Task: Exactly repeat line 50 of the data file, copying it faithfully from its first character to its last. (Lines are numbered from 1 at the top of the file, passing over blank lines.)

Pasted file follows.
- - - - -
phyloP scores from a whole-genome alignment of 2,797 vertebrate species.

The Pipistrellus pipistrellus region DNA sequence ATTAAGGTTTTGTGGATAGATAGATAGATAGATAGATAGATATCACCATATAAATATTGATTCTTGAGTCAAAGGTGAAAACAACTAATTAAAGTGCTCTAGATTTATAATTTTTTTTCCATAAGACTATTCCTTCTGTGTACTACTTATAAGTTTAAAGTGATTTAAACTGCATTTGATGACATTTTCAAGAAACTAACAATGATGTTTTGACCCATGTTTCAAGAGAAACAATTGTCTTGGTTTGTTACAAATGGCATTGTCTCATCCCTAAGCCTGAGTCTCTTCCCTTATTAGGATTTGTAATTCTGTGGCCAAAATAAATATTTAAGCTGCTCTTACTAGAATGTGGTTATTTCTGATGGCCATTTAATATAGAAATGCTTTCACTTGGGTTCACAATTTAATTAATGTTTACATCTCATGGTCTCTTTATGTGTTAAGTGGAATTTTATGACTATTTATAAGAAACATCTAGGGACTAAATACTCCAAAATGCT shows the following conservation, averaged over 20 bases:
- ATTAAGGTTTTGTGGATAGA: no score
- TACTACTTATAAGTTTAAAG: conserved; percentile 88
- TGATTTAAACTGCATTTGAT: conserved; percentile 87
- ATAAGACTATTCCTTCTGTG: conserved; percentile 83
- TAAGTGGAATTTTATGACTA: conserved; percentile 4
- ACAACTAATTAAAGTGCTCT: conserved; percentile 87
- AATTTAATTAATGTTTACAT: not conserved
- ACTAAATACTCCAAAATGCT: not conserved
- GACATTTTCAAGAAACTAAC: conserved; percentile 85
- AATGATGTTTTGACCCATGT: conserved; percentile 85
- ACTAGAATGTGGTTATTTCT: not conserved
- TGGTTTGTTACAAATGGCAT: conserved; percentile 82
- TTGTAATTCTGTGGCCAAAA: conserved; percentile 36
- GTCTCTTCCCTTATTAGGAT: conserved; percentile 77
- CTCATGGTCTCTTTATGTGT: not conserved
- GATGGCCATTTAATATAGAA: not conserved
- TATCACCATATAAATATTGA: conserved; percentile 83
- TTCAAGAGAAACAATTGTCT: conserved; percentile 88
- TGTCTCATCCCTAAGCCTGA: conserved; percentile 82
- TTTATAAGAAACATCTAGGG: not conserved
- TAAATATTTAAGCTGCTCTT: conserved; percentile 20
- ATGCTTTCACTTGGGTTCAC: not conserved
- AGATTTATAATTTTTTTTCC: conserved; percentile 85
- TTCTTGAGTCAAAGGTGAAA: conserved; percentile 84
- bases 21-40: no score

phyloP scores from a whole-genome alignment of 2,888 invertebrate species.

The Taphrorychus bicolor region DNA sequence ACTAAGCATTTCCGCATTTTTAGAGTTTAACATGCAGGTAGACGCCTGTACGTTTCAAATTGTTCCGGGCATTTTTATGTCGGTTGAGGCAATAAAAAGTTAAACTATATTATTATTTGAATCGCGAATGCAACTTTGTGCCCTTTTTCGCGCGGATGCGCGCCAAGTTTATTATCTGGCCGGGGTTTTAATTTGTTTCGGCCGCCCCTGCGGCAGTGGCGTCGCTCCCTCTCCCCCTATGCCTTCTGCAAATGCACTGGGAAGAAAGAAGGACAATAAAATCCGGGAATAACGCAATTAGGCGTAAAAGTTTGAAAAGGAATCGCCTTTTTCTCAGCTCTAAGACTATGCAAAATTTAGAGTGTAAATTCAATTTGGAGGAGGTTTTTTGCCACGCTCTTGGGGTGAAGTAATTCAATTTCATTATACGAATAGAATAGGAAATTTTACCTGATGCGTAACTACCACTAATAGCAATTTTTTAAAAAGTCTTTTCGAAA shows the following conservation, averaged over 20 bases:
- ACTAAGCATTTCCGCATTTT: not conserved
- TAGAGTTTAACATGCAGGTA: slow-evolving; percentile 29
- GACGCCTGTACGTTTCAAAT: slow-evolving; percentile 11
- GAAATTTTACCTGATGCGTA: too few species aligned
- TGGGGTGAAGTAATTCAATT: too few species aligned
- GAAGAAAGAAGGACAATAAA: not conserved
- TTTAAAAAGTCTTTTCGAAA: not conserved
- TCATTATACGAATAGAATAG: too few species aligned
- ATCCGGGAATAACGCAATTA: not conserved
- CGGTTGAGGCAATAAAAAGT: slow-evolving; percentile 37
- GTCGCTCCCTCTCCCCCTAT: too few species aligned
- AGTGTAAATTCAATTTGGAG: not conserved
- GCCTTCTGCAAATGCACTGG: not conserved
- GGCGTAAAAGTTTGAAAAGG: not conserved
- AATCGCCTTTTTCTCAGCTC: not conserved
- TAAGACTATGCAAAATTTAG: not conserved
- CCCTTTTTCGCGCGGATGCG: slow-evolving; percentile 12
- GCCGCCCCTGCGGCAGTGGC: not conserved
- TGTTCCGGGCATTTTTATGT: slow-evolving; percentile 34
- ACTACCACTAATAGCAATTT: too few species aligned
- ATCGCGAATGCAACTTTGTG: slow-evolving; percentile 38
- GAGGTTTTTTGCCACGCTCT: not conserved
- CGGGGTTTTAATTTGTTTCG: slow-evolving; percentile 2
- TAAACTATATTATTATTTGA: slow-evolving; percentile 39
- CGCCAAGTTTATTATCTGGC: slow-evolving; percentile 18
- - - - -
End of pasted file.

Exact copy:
- ATCGCGAATGCAACTTTGTG: slow-evolving; percentile 38